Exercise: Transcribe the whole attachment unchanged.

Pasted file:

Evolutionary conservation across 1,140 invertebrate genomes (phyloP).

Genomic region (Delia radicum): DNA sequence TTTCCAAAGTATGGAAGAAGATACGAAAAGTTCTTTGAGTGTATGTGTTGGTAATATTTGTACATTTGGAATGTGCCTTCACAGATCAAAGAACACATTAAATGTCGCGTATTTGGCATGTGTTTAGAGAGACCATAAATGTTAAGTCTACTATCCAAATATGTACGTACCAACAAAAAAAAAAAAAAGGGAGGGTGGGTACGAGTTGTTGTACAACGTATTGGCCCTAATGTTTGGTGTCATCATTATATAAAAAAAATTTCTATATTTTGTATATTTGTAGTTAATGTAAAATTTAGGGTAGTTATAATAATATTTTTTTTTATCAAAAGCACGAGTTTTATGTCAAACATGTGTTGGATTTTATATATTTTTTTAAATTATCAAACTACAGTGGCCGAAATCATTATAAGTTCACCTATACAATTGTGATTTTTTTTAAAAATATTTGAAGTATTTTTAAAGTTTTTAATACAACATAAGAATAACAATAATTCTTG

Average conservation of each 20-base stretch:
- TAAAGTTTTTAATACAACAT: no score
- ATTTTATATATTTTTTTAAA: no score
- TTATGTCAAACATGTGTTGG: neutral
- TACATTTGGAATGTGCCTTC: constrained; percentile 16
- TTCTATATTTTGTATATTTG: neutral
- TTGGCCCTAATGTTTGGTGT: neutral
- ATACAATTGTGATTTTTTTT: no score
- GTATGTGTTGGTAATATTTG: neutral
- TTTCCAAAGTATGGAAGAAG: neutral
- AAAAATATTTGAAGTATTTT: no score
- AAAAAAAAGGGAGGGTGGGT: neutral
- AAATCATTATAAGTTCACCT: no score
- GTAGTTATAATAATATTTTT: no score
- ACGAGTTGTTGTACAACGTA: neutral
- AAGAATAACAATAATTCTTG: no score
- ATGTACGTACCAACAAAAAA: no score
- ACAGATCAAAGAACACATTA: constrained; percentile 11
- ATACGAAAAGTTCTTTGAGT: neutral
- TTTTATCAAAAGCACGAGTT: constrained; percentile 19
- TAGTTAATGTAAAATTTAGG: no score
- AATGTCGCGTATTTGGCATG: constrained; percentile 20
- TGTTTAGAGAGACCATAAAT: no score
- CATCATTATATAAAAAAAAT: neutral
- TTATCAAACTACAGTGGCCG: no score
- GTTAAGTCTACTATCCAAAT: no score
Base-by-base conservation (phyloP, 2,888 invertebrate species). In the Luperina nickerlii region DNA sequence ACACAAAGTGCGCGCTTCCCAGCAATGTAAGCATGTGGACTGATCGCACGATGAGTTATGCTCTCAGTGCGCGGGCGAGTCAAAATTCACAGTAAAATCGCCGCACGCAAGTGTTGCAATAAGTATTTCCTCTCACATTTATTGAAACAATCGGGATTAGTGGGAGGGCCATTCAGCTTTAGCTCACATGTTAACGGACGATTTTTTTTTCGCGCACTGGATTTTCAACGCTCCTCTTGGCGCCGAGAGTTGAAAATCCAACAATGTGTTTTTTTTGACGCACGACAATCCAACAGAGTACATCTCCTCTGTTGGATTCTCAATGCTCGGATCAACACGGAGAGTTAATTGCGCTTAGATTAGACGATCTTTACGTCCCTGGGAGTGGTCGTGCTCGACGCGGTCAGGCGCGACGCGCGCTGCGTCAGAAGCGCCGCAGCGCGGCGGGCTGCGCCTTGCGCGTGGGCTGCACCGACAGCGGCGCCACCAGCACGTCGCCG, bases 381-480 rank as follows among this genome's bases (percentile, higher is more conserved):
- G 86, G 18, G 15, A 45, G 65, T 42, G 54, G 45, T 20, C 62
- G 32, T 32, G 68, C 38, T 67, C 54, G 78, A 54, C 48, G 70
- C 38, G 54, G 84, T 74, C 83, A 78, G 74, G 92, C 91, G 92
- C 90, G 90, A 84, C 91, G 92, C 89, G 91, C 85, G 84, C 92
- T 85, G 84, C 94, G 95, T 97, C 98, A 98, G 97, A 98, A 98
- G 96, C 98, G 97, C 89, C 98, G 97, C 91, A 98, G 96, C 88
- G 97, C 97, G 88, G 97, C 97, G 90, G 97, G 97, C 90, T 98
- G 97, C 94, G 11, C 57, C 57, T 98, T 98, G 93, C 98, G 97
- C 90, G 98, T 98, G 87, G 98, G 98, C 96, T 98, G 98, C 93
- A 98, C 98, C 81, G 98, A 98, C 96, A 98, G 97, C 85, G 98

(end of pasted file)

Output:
Evolutionary conservation across 1,140 invertebrate genomes (phyloP).

Genomic region (Delia radicum): DNA sequence TTTCCAAAGTATGGAAGAAGATACGAAAAGTTCTTTGAGTGTATGTGTTGGTAATATTTGTACATTTGGAATGTGCCTTCACAGATCAAAGAACACATTAAATGTCGCGTATTTGGCATGTGTTTAGAGAGACCATAAATGTTAAGTCTACTATCCAAATATGTACGTACCAACAAAAAAAAAAAAAAGGGAGGGTGGGTACGAGTTGTTGTACAACGTATTGGCCCTAATGTTTGGTGTCATCATTATATAAAAAAAATTTCTATATTTTGTATATTTGTAGTTAATGTAAAATTTAGGGTAGTTATAATAATATTTTTTTTTATCAAAAGCACGAGTTTTATGTCAAACATGTGTTGGATTTTATATATTTTTTTAAATTATCAAACTACAGTGGCCGAAATCATTATAAGTTCACCTATACAATTGTGATTTTTTTTAAAAATATTTGAAGTATTTTTAAAGTTTTTAATACAACATAAGAATAACAATAATTCTTG

Average conservation of each 20-base stretch:
- TAAAGTTTTTAATACAACAT: no score
- ATTTTATATATTTTTTTAAA: no score
- TTATGTCAAACATGTGTTGG: neutral
- TACATTTGGAATGTGCCTTC: constrained; percentile 16
- TTCTATATTTTGTATATTTG: neutral
- TTGGCCCTAATGTTTGGTGT: neutral
- ATACAATTGTGATTTTTTTT: no score
- GTATGTGTTGGTAATATTTG: neutral
- TTTCCAAAGTATGGAAGAAG: neutral
- AAAAATATTTGAAGTATTTT: no score
- AAAAAAAAGGGAGGGTGGGT: neutral
- AAATCATTATAAGTTCACCT: no score
- GTAGTTATAATAATATTTTT: no score
- ACGAGTTGTTGTACAACGTA: neutral
- AAGAATAACAATAATTCTTG: no score
- ATGTACGTACCAACAAAAAA: no score
- ACAGATCAAAGAACACATTA: constrained; percentile 11
- ATACGAAAAGTTCTTTGAGT: neutral
- TTTTATCAAAAGCACGAGTT: constrained; percentile 19
- TAGTTAATGTAAAATTTAGG: no score
- AATGTCGCGTATTTGGCATG: constrained; percentile 20
- TGTTTAGAGAGACCATAAAT: no score
- CATCATTATATAAAAAAAAT: neutral
- TTATCAAACTACAGTGGCCG: no score
- GTTAAGTCTACTATCCAAAT: no score
Base-by-base conservation (phyloP, 2,888 invertebrate species). In the Luperina nickerlii region DNA sequence ACACAAAGTGCGCGCTTCCCAGCAATGTAAGCATGTGGACTGATCGCACGATGAGTTATGCTCTCAGTGCGCGGGCGAGTCAAAATTCACAGTAAAATCGCCGCACGCAAGTGTTGCAATAAGTATTTCCTCTCACATTTATTGAAACAATCGGGATTAGTGGGAGGGCCATTCAGCTTTAGCTCACATGTTAACGGACGATTTTTTTTTCGCGCACTGGATTTTCAACGCTCCTCTTGGCGCCGAGAGTTGAAAATCCAACAATGTGTTTTTTTTGACGCACGACAATCCAACAGAGTACATCTCCTCTGTTGGATTCTCAATGCTCGGATCAACACGGAGAGTTAATTGCGCTTAGATTAGACGATCTTTACGTCCCTGGGAGTGGTCGTGCTCGACGCGGTCAGGCGCGACGCGCGCTGCGTCAGAAGCGCCGCAGCGCGGCGGGCTGCGCCTTGCGCGTGGGCTGCACCGACAGCGGCGCCACCAGCACGTCGCCG, bases 381-480 rank as follows among this genome's bases (percentile, higher is more conserved):
- G 86, G 18, G 15, A 45, G 65, T 42, G 54, G 45, T 20, C 62
- G 32, T 32, G 68, C 38, T 67, C 54, G 78, A 54, C 48, G 70
- C 38, G 54, G 84, T 74, C 83, A 78, G 74, G 92, C 91, G 92
- C 90, G 90, A 84, C 91, G 92, C 89, G 91, C 85, G 84, C 92
- T 85, G 84, C 94, G 95, T 97, C 98, A 98, G 97, A 98, A 98
- G 96, C 98, G 97, C 89, C 98, G 97, C 91, A 98, G 96, C 88
- G 97, C 97, G 88, G 97, C 97, G 90, G 97, G 97, C 90, T 98
- G 97, C 94, G 11, C 57, C 57, T 98, T 98, G 93, C 98, G 97
- C 90, G 98, T 98, G 87, G 98, G 98, C 96, T 98, G 98, C 93
- A 98, C 98, C 81, G 98, A 98, C 96, A 98, G 97, C 85, G 98